Inequality is a broad multifaceted concept that is impossible to reduce to a single number or visualization; to understand it better, we must look at numerous perspectives (income, wealth, education, health, access to technology, and a multitude more). Below is just a single exploration: a snapshot in time comparing the distributions of individual incomes of people within countries and across the world.
You can skip to the interactive visualization, but you will get a richer picture of the data by reading the essay first.
The most important chart
In 2009 I came across a chartthat put the whole world in perspective. Here, a decade later, I recreate it with the most recent data I can find, from 2013
Figure 1 - Global Income Inequality
To understand it, you need to understand two concepts: percentile and purchasing power parity (PPP).
If every individual on earth stands shoulder to shoulder next to each other ordered by height, the person who is taller than 90% of the others is said to be at the 90th percentile. In this graph imagine everyone standing shoulder to shoulder arranged by income.
Ordering everyone by income is a very challenging task. Simply converting currencies at international exchange rates fails to capture the complexity of life. In many countries same items are cheaper (you can buy a lot more bread in one country for $1 USD than in another). A better conversion factor is based on how much money it takes to buy a standard basket of goods (for example food necessities). This is the gist of purchasing power parity.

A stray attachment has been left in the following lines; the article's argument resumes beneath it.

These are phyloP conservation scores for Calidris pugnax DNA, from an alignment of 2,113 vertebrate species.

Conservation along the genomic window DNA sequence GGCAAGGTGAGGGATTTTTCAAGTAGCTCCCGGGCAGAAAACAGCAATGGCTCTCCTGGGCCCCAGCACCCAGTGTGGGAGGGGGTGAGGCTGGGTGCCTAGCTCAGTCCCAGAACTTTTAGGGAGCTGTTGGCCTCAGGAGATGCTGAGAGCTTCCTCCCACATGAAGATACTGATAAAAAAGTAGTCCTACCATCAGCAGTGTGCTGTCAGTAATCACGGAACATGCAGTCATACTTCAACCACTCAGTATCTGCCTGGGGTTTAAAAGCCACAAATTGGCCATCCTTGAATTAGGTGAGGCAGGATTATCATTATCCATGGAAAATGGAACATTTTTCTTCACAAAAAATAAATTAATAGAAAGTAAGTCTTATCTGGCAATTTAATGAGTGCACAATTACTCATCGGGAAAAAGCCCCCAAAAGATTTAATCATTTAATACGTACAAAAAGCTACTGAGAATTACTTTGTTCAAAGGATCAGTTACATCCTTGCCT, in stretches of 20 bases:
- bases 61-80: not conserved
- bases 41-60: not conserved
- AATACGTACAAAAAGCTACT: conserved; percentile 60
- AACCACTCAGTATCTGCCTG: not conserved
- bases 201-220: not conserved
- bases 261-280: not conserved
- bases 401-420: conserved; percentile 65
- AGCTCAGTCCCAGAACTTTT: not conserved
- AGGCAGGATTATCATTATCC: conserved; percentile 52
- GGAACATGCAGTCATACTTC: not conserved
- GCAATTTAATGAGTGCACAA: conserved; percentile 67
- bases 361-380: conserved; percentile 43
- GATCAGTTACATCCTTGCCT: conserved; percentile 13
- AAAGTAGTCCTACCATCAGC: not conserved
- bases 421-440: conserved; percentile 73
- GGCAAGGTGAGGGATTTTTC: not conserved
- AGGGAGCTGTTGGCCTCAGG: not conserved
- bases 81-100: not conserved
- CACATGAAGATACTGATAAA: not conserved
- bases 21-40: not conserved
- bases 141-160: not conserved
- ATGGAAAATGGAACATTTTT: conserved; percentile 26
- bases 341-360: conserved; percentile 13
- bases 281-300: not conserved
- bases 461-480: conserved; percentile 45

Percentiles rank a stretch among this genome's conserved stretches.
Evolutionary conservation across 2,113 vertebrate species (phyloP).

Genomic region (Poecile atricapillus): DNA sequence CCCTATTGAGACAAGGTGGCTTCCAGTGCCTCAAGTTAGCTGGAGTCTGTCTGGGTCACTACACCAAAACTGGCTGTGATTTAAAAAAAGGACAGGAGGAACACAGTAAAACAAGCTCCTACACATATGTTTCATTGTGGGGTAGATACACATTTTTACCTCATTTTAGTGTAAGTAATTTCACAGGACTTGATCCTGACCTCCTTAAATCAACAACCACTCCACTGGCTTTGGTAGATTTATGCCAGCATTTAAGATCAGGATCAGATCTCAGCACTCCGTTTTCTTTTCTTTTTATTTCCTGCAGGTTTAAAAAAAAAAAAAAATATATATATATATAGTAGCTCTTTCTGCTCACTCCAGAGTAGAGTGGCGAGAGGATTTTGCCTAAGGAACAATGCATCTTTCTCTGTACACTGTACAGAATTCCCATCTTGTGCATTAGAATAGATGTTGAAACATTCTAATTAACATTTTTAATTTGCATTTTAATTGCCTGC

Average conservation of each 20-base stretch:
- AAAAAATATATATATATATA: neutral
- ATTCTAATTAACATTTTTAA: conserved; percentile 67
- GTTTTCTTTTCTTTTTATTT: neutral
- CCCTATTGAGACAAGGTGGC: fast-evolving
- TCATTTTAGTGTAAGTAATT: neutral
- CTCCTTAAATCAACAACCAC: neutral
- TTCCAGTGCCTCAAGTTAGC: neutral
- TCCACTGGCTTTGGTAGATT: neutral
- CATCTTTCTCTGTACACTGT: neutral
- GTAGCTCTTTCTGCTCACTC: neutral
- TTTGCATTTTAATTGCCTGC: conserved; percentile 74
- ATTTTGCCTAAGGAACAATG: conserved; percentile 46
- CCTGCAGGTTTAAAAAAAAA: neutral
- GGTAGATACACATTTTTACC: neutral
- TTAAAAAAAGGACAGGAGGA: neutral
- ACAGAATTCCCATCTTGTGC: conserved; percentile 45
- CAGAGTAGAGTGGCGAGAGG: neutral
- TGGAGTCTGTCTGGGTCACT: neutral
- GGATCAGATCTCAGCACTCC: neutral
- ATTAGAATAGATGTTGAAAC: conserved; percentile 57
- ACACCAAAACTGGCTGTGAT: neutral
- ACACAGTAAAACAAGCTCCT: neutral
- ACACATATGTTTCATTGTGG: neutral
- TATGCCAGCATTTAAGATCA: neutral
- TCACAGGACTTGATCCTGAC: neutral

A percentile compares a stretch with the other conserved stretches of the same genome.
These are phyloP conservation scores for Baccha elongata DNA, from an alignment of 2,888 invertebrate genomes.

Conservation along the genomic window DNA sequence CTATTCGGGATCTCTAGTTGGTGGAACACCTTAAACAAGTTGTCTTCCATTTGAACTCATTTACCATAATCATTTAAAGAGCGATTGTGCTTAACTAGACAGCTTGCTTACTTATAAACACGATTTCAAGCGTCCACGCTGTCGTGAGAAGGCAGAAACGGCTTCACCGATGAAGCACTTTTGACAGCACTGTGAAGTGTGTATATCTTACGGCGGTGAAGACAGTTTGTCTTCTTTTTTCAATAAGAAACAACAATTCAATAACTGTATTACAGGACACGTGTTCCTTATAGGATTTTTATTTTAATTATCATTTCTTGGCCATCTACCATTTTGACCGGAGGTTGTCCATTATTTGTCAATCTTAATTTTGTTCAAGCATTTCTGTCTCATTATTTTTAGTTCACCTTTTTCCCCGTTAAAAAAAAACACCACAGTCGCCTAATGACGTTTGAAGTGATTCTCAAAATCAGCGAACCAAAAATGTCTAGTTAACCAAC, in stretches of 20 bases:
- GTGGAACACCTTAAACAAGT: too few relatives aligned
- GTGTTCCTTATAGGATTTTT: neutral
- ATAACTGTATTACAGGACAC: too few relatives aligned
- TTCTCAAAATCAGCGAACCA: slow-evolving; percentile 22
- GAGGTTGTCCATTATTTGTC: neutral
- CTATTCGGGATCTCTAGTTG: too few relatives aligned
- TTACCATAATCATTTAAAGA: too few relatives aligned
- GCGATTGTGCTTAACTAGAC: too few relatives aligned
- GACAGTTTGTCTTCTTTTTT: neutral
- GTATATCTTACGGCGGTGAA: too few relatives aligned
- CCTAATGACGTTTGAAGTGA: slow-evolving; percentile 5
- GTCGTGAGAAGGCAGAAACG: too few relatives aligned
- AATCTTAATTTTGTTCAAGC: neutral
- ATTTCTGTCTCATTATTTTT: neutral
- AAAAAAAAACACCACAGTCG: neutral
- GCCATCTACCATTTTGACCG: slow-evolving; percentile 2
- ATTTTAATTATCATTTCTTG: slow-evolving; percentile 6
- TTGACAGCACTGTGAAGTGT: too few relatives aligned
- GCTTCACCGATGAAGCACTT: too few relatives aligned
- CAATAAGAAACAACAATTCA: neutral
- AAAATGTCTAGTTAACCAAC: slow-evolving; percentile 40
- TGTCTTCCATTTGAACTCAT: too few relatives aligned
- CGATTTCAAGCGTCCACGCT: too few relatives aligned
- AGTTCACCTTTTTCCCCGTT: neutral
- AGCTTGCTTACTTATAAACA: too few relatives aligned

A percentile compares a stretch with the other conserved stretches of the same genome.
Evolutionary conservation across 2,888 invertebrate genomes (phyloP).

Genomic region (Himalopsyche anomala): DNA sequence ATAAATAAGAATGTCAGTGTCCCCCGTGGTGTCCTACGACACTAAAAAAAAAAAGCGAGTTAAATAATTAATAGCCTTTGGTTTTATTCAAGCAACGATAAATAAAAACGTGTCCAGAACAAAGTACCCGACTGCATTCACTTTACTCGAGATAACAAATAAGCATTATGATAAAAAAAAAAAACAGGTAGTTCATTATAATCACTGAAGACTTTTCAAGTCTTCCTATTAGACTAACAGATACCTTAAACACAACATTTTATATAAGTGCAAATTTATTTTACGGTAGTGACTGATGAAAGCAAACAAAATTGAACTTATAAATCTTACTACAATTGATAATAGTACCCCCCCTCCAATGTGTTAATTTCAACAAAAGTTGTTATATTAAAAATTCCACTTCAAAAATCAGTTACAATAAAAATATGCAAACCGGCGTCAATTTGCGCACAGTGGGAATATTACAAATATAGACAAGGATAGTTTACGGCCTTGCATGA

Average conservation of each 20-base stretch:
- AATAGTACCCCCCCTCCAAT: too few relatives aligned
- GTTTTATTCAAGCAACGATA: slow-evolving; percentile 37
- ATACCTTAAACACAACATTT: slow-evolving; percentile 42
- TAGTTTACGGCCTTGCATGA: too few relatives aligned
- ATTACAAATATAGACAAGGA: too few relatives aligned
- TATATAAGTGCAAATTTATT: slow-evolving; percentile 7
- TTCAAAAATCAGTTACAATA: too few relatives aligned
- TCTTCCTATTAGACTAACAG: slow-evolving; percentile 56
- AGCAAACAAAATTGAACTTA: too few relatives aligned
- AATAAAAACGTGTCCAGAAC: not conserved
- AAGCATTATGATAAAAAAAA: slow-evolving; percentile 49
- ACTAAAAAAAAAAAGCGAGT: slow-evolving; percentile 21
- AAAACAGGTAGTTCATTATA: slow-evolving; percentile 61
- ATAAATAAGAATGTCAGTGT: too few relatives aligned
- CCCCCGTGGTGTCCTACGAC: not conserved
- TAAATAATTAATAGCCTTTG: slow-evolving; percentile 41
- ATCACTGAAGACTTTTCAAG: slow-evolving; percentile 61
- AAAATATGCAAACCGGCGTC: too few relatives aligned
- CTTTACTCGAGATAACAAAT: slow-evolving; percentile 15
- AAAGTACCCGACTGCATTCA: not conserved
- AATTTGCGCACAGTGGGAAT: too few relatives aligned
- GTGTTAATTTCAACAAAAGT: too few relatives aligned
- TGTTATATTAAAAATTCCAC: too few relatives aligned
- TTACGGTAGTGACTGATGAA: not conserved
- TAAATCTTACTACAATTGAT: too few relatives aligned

In this and all below charts, all $1 USD is equivalent to $1 PPP (roughly speaking, $1 PPP can buy an equivalent amount of food and other vital goods in the US as it can in China).
The data depicted comes from 2013 and paints a harrowing picture of the world: half the individuals earned less than $2,000 per year. Almost a third of the people had less than $1,000 to spend for the whole year, that's less than $3 per day on average!
There is some good news: every point on this graph is higher than it was a decade ago (though some individuals rearranged their order).
Data collection is challenging in numerous ways, and the process of aggregating and comparing incomes results in final measures that are inexact. Measurements may be collected as income or as consumption; since the graph includes all people on earth, parents' income is split evenly across dependents in a household; data from nearby years may be substituted when a year's data is not available; inflation might inflate or deflate some incomes; etc. For a further discussion and data source information see data sources and methodology.
further reading for a longer discussion.See the
The takeaway is that we are not able to state precisely, for example, what amount the person exactly in the middle is earning. Nevertheless, the data is good enough to see general trends and to grasp a global picture.